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Tips for avoiding identity theft after people affected all over Alberta

Monday, 16 July 2012. Posted in Shootin' the Breeze

Tips for avoiding identity theft after people affected all over Alberta
Two People Charged in Identity Theft/Forgery/Possession of Stolen Property
On June 25th, 2012, Two Hills RCMP executed a search warrant at the Junction Inn in Two Hills.  
As a result of this investigation by Two Hills RCMP, investigators discovered what is believed to be a sophisticated identity theft and credit card forgery operation.
While the investigation is still in the early stages, RCMP have uncovered up to 50 or more identities being developed with various levels of sophistication.
Investigators believe that this operation is far reaching and has affected people from all over Alberta.
With the assistance of RCMP General Investigation Section, RCMP Commercial Crime Section, North-West Region Passport and Immigration, Integrated National Security Enforcement Team and other RCMP Detachments in Alberta, the suspects stand charged with multiple counts of Identity Theft, Forgery and Possession of Stolen Property.
Jarrid SIEBENGA, 33 Years Old and Carmen SMITH, 30 Years Old from the Edmonton area have been remanded into custody until their court dates.  
Court dates have been set in Leduc, Sherwood Park, Vegreville and Edmonton on various dates up to July 9, 2012.
The investigation is on-going.
RCMP wish to remind the public to safeguard all personal information to help minimize the chances of becoming a victim of identity theft.  These measures include:
  • Be careful about sharing information or letting it circulate freely.
  • When you are asked to provide personal information, ask how it will be used, why it is needed, who will be sharing it and how it will be safeguarded.
  • Give out no more than the minimum, and carry the least possible with you.
  • Be particularly careful about your SIN; it is an important key to your identity, especially in credit reports and computer databases.
  • Don't give your credit card number on the telephone, by electronic mail, or to a voice mailbox, unless you know that the communication channel is secure.
  • Take advantage of technologies that enhance your security and privacy when you use the Internet, such as digital signatures, data encryption, and "anonymizing" services.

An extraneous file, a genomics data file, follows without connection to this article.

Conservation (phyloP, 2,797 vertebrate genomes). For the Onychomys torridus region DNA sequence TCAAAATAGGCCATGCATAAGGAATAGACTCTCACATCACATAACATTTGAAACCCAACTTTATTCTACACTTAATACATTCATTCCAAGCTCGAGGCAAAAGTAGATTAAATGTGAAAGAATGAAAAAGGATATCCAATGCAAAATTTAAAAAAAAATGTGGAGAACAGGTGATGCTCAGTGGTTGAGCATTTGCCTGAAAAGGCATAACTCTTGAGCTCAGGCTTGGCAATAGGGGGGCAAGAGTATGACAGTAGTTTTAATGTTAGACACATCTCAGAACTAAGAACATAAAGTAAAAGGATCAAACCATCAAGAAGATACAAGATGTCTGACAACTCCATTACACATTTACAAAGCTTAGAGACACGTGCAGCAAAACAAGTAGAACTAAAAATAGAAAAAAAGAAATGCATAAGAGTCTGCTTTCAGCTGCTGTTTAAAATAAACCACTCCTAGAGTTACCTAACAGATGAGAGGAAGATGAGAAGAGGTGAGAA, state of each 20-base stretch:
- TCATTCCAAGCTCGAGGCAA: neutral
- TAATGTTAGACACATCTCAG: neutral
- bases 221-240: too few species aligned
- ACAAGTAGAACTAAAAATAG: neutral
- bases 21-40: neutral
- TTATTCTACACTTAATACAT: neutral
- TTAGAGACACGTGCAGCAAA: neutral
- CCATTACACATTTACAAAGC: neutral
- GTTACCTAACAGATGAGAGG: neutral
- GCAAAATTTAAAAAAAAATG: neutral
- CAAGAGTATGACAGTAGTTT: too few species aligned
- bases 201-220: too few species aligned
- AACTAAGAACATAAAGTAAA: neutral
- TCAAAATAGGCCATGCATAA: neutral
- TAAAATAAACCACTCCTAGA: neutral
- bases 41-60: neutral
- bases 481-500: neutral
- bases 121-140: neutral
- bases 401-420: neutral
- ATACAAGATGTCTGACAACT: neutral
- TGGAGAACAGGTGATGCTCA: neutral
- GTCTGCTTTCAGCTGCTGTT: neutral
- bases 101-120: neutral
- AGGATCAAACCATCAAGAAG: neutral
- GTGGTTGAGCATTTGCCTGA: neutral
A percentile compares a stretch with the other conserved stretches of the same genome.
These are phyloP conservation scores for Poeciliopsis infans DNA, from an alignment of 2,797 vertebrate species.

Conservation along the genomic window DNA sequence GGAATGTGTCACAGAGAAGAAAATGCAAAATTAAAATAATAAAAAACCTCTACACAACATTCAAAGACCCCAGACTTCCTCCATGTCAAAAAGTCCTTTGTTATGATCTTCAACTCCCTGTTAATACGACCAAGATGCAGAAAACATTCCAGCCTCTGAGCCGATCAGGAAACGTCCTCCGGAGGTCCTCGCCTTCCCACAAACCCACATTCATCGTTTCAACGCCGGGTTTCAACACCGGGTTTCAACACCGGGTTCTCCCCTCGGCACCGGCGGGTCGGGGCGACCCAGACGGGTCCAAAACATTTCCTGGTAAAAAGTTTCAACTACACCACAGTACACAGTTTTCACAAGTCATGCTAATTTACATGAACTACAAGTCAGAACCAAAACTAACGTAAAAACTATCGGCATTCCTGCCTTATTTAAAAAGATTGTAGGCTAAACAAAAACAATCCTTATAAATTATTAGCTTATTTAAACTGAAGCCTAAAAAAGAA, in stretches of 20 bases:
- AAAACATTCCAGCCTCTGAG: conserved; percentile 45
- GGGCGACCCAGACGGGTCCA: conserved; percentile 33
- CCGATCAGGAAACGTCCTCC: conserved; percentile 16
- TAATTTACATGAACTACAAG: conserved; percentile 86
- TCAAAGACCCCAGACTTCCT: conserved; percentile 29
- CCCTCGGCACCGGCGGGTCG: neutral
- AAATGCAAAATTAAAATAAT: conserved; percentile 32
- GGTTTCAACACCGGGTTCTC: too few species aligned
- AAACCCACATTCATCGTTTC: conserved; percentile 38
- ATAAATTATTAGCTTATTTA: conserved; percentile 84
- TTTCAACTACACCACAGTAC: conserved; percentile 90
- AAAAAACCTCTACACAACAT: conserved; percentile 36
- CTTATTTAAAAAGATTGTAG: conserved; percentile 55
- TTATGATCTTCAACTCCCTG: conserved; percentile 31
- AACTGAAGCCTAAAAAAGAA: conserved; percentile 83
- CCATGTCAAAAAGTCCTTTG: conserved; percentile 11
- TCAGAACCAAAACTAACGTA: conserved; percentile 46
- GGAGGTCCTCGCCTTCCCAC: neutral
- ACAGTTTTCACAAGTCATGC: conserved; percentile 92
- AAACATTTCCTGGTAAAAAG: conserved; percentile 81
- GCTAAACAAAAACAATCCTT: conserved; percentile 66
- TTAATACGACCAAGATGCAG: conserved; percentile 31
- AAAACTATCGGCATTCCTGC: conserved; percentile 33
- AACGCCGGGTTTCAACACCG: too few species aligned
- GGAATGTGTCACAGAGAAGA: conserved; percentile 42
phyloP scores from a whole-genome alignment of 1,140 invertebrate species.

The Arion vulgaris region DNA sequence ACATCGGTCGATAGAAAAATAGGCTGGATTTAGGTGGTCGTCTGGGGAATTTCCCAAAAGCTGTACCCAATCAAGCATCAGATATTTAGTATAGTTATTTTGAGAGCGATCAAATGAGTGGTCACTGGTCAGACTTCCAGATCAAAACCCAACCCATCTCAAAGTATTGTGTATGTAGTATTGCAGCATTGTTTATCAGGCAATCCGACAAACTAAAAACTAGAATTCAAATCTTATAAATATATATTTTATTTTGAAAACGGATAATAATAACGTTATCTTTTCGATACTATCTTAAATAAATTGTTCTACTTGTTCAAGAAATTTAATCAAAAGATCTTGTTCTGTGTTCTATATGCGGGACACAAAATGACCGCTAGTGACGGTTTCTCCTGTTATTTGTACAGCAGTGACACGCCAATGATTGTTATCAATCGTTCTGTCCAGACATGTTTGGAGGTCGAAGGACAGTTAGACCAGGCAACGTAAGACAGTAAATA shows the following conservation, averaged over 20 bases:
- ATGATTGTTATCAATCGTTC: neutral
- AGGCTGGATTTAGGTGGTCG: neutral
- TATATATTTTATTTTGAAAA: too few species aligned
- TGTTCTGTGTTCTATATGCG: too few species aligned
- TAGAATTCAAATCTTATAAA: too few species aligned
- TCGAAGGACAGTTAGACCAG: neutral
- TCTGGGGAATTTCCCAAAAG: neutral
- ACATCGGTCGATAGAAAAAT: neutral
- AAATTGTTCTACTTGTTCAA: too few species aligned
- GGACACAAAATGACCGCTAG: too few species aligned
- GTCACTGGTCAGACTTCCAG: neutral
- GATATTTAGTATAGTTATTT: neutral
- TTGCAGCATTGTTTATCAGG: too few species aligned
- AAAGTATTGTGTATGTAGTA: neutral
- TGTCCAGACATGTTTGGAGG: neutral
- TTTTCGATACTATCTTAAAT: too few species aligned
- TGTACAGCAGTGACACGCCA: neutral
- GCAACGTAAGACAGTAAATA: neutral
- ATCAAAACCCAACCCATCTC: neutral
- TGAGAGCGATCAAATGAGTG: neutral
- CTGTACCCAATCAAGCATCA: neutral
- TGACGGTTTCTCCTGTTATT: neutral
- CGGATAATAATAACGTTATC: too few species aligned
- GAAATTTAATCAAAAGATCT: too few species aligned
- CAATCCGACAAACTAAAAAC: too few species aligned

• Pay attention to your billing cycle.  If credit card or utility bills fail to arrive, contact the companies to ensure that they have not been illicitly redirected.
  • Notify creditors immediately if your identification or credit cards are lost or stolen.
  • Access your credit report from a credit reporting agency once a year to ensure it's accurate an doesn't include debts or activities you haven't authorized or incurred.
  • Ask that your accounts require passwords before any inquiries or changes can be made, whenever possible.
  • Choose difficult passwords - not your mother's maiden name.  Memorize them, change them often.  Don't write them down and leave them in your wallet, or some equally obvious place.
  • Key in personal identification numbers privately when you use direct purchase terminals, bank machines, or telephones.
  • Find out if your cardholder agreement offers protection from credit card fraud; you may be able to avoid taking on the identity thief's debts.
  • Be careful what you throw out.  Burn or shred personal financial information such as statements, credit card offers, receipts, insurance forms, etc.  Insist that businesses you deal with do the same.
If you believe you have fallen victim to an identity theft same, follow these suggestions to help minimize the damage incurred:
  • Report the crime to the police immediately to obtain a police file number so that you can provide proof of the theft to the organizations that you will have to contact later.
  • Take steps to undo the damage.  Avoid "credit-repair" companies: there is usually nothing they can do, and some have been known to propose a solution - establishing credit under a new identity - that is itself fraudulent.
  • Document the steps you take and the expenses you incur to clear your name and re-establish your credit.
  • Cancel your credit cards and get new ones issued.  Ask the creditors about accounts tampered with or opened fraudulently in your name.
  • Have your credit report annotated to reflect the identity theft.  Do a follow-up check three months after to ensure that someone has not tried to use your identity again.
  • Close your bank accounts and open new ones.  Insist on password-only access to them.
  • Get new bank machine and telephone calling cards, with new passwords or personal identification numbers.
  • In the case of passport theft, advise the Passport Office.
  • Contact Canada Post if you suspect that someone is diverting your mail.
  • Advise your telephone, cable, and utilities that someone using your name could try to open new accounts fraudulently.
  • Get a new driver's licence.